Female Air Force service members will be allowed to wear their hair in a single ponytail, or one to two braids as part of changes implemented by the 101st Air Force uniform board.
The new hairstyles cannot exceed the width of the head and must be shorter than “a horizontal line running between the top of each sleeve inseam at the under arm through the shoulder blades,” according to a statement from the Secretary of the Air Force Public Affairs.
Women are also able to have bangs that touch their eyebrows, but the hair must not cover their eyes.
“As I outlined in Action Order A: Airmen, this decision is a commitment to supporting the Airmen We Need and sustaining the culture and environment of excellence that will continue to make the Air Force an attractive career choice for Airmen and families,” said Air Force Chief of Staff Gen. Charles Q. Brown, Jr. “I’m thankful for the feedback and research conducted from a number of women leaders, the Women’s Initiative Team, the Air Force uniform board, and our joint teammates.”
The changes go into effect in February when the Air Force Instruction standards are published.
“In addition to the health concerns we have for our Airmen, not all women have the same hair type, and our hair standards should reflect our diverse force,” said Chief Master Sergeant of the Air Force JoAnne S. Bass. “I am pleased we could make this important change for our women service members.”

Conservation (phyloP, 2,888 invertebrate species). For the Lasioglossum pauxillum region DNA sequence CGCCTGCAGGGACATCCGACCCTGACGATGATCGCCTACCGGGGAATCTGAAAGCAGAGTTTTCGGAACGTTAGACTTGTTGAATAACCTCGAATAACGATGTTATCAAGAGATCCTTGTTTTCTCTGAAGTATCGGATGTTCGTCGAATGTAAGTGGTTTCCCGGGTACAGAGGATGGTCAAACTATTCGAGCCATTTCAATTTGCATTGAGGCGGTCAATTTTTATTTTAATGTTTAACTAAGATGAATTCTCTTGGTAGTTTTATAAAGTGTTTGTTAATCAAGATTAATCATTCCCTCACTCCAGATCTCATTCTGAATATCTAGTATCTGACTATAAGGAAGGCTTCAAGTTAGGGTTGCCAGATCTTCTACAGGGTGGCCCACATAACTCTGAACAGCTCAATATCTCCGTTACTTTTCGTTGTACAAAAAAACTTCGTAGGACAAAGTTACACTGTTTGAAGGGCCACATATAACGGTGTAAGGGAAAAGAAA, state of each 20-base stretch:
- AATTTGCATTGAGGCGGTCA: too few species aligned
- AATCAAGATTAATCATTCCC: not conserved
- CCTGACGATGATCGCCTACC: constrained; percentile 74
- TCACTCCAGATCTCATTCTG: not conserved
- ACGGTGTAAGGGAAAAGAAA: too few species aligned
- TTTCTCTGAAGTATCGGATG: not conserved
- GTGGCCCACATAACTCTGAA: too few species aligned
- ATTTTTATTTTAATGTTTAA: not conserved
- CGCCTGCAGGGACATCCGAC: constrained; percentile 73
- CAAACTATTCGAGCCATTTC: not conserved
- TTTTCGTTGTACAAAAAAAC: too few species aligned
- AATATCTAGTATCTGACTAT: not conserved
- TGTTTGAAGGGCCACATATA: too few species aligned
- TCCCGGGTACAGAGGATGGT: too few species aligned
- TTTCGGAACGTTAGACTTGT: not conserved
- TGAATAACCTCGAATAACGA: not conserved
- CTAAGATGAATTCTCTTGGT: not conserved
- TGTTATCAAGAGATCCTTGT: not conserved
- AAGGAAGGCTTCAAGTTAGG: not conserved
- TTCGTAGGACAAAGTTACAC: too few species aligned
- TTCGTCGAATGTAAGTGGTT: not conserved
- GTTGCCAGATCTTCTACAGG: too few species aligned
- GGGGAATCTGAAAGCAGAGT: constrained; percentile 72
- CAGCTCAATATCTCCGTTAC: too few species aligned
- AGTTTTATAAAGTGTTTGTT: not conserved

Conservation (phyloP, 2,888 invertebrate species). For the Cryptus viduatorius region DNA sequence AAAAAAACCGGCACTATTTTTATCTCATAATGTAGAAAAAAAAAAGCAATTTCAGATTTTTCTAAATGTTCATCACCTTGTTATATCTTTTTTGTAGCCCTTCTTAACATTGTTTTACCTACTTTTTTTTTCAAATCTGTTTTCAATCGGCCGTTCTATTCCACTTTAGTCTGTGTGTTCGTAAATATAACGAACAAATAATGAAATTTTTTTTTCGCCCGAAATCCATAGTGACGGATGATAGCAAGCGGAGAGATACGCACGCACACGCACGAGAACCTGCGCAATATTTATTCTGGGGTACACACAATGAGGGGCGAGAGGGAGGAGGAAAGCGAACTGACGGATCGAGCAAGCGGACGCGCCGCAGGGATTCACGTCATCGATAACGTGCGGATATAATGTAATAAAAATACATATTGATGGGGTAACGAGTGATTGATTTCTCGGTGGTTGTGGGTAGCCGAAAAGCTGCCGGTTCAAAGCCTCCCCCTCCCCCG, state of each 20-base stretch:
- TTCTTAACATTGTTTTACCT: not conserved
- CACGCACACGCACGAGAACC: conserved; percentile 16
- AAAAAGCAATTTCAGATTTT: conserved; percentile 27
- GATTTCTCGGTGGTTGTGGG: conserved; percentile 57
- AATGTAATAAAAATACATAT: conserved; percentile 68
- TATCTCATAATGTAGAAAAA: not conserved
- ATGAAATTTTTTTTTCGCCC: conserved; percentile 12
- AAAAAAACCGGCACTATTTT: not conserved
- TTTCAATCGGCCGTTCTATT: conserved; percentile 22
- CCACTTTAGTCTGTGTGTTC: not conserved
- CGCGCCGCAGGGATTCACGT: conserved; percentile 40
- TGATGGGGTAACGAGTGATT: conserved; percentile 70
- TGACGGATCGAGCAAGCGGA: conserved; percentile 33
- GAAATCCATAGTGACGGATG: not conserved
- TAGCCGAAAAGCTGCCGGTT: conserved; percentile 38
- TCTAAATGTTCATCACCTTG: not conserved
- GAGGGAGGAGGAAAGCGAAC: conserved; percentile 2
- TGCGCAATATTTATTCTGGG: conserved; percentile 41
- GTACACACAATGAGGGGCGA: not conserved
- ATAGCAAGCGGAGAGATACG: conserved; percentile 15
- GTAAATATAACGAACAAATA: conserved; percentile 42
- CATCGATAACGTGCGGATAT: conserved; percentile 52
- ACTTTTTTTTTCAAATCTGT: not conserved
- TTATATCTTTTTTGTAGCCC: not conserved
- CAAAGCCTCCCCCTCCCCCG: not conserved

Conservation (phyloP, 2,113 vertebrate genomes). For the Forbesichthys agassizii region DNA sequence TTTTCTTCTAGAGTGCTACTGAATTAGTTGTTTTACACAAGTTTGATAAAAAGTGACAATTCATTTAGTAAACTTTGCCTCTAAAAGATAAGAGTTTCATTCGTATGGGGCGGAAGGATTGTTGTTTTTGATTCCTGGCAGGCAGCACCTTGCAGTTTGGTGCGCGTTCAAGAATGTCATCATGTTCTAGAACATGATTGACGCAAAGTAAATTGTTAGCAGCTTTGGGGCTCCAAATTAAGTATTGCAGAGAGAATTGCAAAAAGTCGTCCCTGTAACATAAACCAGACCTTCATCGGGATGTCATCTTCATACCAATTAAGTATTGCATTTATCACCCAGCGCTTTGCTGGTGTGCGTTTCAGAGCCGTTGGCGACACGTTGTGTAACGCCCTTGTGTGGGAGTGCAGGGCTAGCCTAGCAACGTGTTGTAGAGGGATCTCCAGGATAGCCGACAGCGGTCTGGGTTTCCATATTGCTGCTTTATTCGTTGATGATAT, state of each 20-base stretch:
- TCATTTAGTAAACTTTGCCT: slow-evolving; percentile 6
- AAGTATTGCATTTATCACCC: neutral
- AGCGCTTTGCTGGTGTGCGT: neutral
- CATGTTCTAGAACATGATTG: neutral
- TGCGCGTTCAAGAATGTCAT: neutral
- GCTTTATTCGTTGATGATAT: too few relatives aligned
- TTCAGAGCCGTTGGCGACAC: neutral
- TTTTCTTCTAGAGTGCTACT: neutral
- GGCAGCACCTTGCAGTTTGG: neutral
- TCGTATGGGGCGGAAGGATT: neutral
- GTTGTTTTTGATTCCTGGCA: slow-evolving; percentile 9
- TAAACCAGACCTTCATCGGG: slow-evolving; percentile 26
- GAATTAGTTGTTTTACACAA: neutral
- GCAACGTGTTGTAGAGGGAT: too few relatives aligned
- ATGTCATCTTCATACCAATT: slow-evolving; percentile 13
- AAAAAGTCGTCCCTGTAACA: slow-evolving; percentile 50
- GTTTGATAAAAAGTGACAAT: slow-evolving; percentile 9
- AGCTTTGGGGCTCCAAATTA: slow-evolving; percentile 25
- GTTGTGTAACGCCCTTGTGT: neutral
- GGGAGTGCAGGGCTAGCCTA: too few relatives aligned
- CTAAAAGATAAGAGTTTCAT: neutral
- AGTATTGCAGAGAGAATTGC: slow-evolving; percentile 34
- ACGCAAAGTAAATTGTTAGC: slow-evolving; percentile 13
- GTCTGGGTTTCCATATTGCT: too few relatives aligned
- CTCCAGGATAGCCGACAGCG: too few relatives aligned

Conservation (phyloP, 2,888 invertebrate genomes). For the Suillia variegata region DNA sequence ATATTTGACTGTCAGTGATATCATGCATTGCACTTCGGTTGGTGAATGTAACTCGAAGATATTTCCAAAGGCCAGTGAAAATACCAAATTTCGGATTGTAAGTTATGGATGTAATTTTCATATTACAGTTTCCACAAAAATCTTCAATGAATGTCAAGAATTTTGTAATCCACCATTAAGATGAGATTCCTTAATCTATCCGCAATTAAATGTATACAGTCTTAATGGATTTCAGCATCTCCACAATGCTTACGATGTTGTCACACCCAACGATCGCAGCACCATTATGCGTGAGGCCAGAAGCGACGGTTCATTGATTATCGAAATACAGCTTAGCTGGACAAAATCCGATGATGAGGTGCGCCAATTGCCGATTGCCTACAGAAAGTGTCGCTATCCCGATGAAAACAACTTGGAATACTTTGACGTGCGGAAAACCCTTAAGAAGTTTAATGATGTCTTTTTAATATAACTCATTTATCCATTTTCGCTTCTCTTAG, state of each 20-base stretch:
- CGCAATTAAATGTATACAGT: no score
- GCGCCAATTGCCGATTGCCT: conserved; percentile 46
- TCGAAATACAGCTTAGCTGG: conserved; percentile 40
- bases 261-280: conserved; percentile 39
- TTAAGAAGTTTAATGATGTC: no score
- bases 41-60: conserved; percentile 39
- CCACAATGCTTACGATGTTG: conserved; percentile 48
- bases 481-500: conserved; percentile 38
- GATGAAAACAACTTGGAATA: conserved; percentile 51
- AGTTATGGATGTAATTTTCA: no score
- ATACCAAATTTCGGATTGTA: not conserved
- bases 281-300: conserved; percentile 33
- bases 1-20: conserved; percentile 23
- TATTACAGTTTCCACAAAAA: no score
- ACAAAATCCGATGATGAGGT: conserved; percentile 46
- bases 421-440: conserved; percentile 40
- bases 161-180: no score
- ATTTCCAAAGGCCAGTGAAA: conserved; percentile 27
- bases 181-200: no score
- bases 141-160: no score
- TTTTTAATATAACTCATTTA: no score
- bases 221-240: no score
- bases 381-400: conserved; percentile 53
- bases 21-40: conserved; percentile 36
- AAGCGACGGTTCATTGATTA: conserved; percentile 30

The changes stemmed from a crowdsourcing campaign in which Airmen across the Air Force shared ideas for the Air Force uniform board, which convened virtually in November last year.
According to the Air Force, the board reviewed a number of ideas, including feedback from thousands of Air Force women regarding constraints to hair grooming standards that caused “damage to hair, migraines and in some cases, hair loss.”
The policy was approved after the Air Force chief of staff considered feedback from the Air Force and the uniform board recommendation, in addition to “the professional image and standards of the Air Force and U.S. military.”
“We remain committed to removing barriers to service,” said Lt. Gen. Brian Kelly, Air Force deputy chief of staff for manpower, personnel and services. “In an all-volunteer force, we want fully qualified volunteers who are representative of the nation to see us as a great opportunity to maximize their talent and serve.”